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Google I/O 2013: what to expect in gaming, Glass, and more

Google I/O 2013: what to expect in gaming, Glass, and more


Android 4.3, a new messaging system, Chrome OS changes, and a lot more could be on their way to Moscone Center

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google i/o 2013
google i/o 2013

Google I/O — Mountain View's biggest event of the year — returns to San Francisco later this week for an event highlighted by a massive three-hour keynote presentation on Wednesday. The annual conference is ostensibly aimed at developers, who will spend three days in sessions learning how to build for Android, Chrome, and a host of other Google products and services. Google's new head of mobile, Sundar Pichai, has said this year's event will not be as focused on consumer products as in years past. There won't be "much in the way of launches of new products or a new operating system," Pichai told Wired. That may be the case, but we still expect Wednesday’s keynote to be stacked with product news.

Big announcements at I/O have become a company tradition. In 2011, the first Chromebooks were announced; last year, Google gave Glass its public debut with a spectacular livestreamed skydive onto the roof of Moscone Center — not once, but twice. This year, speculation has focused more on software: messaging, maps, Google TV, and the next iteration of Android. But we wouldn’t be surprised to see a hardware announcement or two as well.

The Verge will have a full team at I/O, bringing you a liveblog, stories, photos, and video from the event. Until then, here’s a guide to the major announcements we’re looking for when executives take the stage Wednesday.

Android 4.3 still mostly a mystery

Android 4.3: With Android 5.0 (likely codenamed Key Lime Pie) reportedly still in development, we may have to settle for a more incremental Jelly Bean update in the meantime. Android 4.3 is already showing up in server logs, and is said to finally support Bluetooth Low Energy (BLE) and the OpenGL for Embedded Systems 3.0 graphics specification. BLE is designed to conserve battery life on mobile devices that connect to peripherals like speakers and smartwatches; OpenGL enables advanced visual effects for gaming and graphics-intensive applications. Those are the features we believe are most likely to be part of 4.3 — a small list, to be sure. The update will likely contain more, but so far Google has managed to keep it mostly under wraps.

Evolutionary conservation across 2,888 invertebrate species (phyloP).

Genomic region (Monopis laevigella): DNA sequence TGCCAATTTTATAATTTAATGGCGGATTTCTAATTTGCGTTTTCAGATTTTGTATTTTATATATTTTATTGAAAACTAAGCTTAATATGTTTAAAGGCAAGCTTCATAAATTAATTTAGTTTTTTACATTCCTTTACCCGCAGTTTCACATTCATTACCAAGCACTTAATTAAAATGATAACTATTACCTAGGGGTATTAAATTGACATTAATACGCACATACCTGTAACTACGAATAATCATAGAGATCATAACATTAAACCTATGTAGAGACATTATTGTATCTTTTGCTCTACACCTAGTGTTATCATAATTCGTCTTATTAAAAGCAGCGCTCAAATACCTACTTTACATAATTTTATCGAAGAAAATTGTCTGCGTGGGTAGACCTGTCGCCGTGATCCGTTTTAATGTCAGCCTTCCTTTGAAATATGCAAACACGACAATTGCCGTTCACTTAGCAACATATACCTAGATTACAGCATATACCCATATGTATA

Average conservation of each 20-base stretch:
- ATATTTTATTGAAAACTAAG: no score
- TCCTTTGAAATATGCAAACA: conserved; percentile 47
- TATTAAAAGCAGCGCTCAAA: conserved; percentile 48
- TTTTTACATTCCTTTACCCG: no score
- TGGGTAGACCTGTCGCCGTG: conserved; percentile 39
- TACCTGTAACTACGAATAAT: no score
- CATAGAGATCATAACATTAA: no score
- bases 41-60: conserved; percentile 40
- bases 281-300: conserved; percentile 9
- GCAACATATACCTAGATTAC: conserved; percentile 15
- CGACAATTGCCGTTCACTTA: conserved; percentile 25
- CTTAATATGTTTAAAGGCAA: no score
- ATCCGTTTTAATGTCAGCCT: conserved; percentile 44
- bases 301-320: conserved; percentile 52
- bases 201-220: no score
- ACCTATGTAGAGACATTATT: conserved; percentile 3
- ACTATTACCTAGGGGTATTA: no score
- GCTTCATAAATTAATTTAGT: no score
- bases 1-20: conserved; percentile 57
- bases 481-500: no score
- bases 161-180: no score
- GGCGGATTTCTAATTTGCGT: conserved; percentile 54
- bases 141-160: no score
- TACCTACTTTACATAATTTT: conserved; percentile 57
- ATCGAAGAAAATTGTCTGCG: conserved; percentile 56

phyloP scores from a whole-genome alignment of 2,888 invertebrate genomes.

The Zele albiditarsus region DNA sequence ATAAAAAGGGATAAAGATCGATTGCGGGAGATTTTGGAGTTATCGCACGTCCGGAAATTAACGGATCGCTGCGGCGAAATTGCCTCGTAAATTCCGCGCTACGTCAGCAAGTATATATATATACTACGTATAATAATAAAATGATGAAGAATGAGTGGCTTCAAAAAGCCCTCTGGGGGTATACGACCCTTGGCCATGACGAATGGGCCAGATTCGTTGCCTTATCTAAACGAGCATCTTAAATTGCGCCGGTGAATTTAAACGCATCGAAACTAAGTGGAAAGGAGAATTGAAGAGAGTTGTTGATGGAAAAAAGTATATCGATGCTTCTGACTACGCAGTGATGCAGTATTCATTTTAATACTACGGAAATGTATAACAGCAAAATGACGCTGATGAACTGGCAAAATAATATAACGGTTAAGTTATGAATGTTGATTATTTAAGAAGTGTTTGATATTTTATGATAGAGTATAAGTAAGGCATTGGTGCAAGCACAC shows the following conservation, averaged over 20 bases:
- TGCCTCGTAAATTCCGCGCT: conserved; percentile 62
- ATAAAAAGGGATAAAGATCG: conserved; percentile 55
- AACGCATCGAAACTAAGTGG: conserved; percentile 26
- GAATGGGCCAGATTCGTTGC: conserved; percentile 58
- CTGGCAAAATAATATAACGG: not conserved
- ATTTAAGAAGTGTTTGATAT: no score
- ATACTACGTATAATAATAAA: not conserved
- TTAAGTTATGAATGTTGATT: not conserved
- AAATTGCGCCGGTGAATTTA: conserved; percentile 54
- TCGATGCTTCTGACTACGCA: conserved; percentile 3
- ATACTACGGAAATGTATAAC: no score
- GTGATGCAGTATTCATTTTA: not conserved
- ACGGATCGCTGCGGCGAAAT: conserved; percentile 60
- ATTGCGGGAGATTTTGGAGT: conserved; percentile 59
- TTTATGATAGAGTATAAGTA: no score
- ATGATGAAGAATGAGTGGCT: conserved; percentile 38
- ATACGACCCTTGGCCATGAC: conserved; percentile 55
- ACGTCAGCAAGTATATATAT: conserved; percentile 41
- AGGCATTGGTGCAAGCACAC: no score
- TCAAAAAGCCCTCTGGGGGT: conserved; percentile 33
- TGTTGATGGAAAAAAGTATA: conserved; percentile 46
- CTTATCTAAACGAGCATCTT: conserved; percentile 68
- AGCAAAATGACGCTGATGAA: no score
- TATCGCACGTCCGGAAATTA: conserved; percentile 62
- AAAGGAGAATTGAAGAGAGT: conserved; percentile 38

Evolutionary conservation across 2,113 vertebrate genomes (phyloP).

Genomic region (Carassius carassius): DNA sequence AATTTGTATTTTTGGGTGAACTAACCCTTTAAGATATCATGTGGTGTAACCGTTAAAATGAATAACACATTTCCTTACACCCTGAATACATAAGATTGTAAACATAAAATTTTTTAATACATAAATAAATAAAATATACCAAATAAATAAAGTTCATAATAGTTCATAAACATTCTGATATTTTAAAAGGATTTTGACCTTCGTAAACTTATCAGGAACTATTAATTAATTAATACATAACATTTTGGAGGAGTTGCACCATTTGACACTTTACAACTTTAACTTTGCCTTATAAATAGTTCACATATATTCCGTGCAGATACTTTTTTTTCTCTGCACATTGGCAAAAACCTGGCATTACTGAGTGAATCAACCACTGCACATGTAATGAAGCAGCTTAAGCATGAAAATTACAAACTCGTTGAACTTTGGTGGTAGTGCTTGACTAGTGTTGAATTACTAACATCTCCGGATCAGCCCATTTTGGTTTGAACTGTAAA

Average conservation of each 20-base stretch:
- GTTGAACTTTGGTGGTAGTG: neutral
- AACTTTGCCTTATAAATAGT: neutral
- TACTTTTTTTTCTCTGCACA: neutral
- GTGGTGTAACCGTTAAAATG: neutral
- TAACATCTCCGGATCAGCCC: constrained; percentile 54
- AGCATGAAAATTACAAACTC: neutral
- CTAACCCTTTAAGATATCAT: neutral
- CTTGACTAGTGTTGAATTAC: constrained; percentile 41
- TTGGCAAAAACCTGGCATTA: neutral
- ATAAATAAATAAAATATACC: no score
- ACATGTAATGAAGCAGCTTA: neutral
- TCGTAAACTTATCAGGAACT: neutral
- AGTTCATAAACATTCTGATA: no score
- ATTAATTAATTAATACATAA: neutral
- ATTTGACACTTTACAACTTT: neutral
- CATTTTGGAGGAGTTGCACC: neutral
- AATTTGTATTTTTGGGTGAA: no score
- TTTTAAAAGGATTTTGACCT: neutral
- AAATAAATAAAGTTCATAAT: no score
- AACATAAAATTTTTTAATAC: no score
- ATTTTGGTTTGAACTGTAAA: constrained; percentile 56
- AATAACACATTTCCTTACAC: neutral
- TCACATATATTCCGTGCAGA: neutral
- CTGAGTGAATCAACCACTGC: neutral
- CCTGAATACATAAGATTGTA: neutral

Gaming center for Android: Google Play Services leaked over the weekend, suggesting a forthcoming Android equivalent for iOS' Game Center. The suite of services appears to include achievements, in-game chat, matchmaking, cloud save syncing, and leaderboards. The services also appear to integrate with Google's MyGlass app, according to some code snippets spotted there. Possibly related: the company recently hired a chief game designer.

The future of Google’s Web apps: Last year Google acquired most of the team at HP behind Enyo, the HTML5-based application framework that debuted on the TouchPad. Since then we haven’t heard a peep from the former Enyo engineers. Meanwhile, this year Google announced Blink, a new rendering engine built to speed up the Web. Given all that, it seems noteworthy that reports have surfaced suggesting we’re about to see a refreshed version of Google Maps and — as spotted in The Verge forums — Gmail. If the Enyo team is working on new stuff around HTML5 and Google apps, I/O could mark their big debut.


Messaging: Some of the loudest chatter in the run-up to Google has centered on the possibility of a new cross-platform messenger service. Codenamed Babel, the iMessage rival will reportedly sync messages across Android, Chrome, iOS, Google+, and the Gmail web client. At a time when messages are fragmenting across an ever-increasing number of apps, Google’s solution could pose an immediate threat to up-and-comers like WhatsApp and Kik as well as carriers’ lucrative SMS revenues. More important: this thing is said to have 800 emoji.

Google TV: Google hasn’t told us what to expect from its perennially underperforming smart TV division, but it did tell us to expect something: "Stay tuned for #GoogleTV news at I/O," the company said in March in a post on Google+. Consider us tuned.

Google Play music subscriptions: We know Google Play is negotiating with labels to create a Spotify-like service for on-demand music streaming. (Somewhat strangely, so is Google-owned YouTube.) It’s not clear that the deals are done yet — but if Google can get the contracts signed, I/O would be the perfect place to announce it.

Google Glass: Glass debuted this year in an "Explorer" edition designed to encourage developers to build new experiences. Expect to hear from a handful of carefully-chosen developers showing off the cool stuff they’re doing with wearable technology.

Daydreaming about the return of the Nexus Q

And what about hardware? Unlike last year, credible rumors about new hardware at I/O are in short supply. We’ve heard whispers of a Nexus 4 with LTE, a Nexus 7 tablet with improved specs, and even a smartwatch under development in the Android unit. Others are daydreaming about the return of the Nexus Q (update: sources tell AllThingsD that the company will have no Nexus Q announcements at I/O). Still, it’s hard to tell whether those rumors are based on firsthand knowledge or just wishful thinking; we haven’t confirmed those reports ourselves. Worth noting: we hear fewer press invites went out to I/O this year, suggesting there may not be as much hardware to show off.

The Verge will have live coverage throughout the event, so plan on follow along with the announcements with us in real time right here.